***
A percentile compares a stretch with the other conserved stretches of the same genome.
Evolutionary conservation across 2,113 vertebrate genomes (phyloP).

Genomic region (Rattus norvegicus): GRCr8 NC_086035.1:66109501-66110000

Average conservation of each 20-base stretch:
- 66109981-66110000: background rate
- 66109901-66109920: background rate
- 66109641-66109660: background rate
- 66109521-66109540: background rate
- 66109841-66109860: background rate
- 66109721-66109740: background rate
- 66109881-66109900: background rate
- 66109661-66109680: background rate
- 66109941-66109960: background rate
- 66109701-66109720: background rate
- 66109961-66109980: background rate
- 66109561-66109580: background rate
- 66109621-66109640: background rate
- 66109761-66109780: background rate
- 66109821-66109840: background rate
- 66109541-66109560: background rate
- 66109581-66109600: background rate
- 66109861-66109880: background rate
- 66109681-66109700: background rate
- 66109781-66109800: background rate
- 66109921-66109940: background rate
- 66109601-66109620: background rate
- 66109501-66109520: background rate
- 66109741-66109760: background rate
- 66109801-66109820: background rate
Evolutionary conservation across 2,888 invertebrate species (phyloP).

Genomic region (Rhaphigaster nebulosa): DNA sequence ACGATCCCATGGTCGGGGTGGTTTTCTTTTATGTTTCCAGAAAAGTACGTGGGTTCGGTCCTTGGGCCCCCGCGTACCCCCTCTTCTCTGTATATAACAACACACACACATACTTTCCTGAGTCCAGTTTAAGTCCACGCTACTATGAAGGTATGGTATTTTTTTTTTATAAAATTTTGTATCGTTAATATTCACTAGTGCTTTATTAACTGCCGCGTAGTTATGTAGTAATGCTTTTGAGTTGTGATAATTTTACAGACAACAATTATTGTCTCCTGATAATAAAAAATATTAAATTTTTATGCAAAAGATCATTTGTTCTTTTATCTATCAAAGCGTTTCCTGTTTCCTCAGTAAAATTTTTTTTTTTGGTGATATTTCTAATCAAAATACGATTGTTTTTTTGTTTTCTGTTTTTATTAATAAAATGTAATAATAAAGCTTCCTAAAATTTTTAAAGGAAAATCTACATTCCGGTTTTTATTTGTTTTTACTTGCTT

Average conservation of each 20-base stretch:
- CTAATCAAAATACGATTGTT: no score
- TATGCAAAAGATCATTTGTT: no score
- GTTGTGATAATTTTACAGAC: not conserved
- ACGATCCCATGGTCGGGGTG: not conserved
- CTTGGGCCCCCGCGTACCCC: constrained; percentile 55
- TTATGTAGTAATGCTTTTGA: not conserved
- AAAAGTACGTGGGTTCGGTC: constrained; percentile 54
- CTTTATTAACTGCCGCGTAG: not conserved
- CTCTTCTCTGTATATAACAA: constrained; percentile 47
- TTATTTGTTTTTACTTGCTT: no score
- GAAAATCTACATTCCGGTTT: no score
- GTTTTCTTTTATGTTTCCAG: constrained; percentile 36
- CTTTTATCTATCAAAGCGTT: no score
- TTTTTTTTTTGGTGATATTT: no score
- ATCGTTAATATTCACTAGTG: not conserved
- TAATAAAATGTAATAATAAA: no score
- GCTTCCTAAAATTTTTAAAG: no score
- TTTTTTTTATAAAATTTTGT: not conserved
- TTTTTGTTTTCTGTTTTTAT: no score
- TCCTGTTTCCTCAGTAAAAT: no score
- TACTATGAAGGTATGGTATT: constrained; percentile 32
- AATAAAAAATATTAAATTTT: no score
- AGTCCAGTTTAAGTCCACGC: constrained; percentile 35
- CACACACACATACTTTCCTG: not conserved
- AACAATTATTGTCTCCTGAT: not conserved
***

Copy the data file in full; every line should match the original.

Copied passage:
A percentile compares a stretch with the other conserved stretches of the same genome.
Evolutionary conservation across 2,113 vertebrate genomes (phyloP).

Genomic region (Rattus norvegicus): GRCr8 NC_086035.1:66109501-66110000

Average conservation of each 20-base stretch:
- 66109981-66110000: background rate
- 66109901-66109920: background rate
- 66109641-66109660: background rate
- 66109521-66109540: background rate
- 66109841-66109860: background rate
- 66109721-66109740: background rate
- 66109881-66109900: background rate
- 66109661-66109680: background rate
- 66109941-66109960: background rate
- 66109701-66109720: background rate
- 66109961-66109980: background rate
- 66109561-66109580: background rate
- 66109621-66109640: background rate
- 66109761-66109780: background rate
- 66109821-66109840: background rate
- 66109541-66109560: background rate
- 66109581-66109600: background rate
- 66109861-66109880: background rate
- 66109681-66109700: background rate
- 66109781-66109800: background rate
- 66109921-66109940: background rate
- 66109601-66109620: background rate
- 66109501-66109520: background rate
- 66109741-66109760: background rate
- 66109801-66109820: background rate
Evolutionary conservation across 2,888 invertebrate species (phyloP).

Genomic region (Rhaphigaster nebulosa): DNA sequence ACGATCCCATGGTCGGGGTGGTTTTCTTTTATGTTTCCAGAAAAGTACGTGGGTTCGGTCCTTGGGCCCCCGCGTACCCCCTCTTCTCTGTATATAACAACACACACACATACTTTCCTGAGTCCAGTTTAAGTCCACGCTACTATGAAGGTATGGTATTTTTTTTTTATAAAATTTTGTATCGTTAATATTCACTAGTGCTTTATTAACTGCCGCGTAGTTATGTAGTAATGCTTTTGAGTTGTGATAATTTTACAGACAACAATTATTGTCTCCTGATAATAAAAAATATTAAATTTTTATGCAAAAGATCATTTGTTCTTTTATCTATCAAAGCGTTTCCTGTTTCCTCAGTAAAATTTTTTTTTTTGGTGATATTTCTAATCAAAATACGATTGTTTTTTTGTTTTCTGTTTTTATTAATAAAATGTAATAATAAAGCTTCCTAAAATTTTTAAAGGAAAATCTACATTCCGGTTTTTATTTGTTTTTACTTGCTT

Average conservation of each 20-base stretch:
- CTAATCAAAATACGATTGTT: no score
- TATGCAAAAGATCATTTGTT: no score
- GTTGTGATAATTTTACAGAC: not conserved
- ACGATCCCATGGTCGGGGTG: not conserved
- CTTGGGCCCCCGCGTACCCC: constrained; percentile 55
- TTATGTAGTAATGCTTTTGA: not conserved
- AAAAGTACGTGGGTTCGGTC: constrained; percentile 54
- CTTTATTAACTGCCGCGTAG: not conserved
- CTCTTCTCTGTATATAACAA: constrained; percentile 47
- TTATTTGTTTTTACTTGCTT: no score
- GAAAATCTACATTCCGGTTT: no score
- GTTTTCTTTTATGTTTCCAG: constrained; percentile 36
- CTTTTATCTATCAAAGCGTT: no score
- TTTTTTTTTTGGTGATATTT: no score
- ATCGTTAATATTCACTAGTG: not conserved
- TAATAAAATGTAATAATAAA: no score
- GCTTCCTAAAATTTTTAAAG: no score
- TTTTTTTTATAAAATTTTGT: not conserved
- TTTTTGTTTTCTGTTTTTAT: no score
- TCCTGTTTCCTCAGTAAAAT: no score
- TACTATGAAGGTATGGTATT: constrained; percentile 32
- AATAAAAAATATTAAATTTT: no score
- AGTCCAGTTTAAGTCCACGC: constrained; percentile 35
- CACACACACATACTTTCCTG: not conserved
- AACAATTATTGTCTCCTGAT: not conserved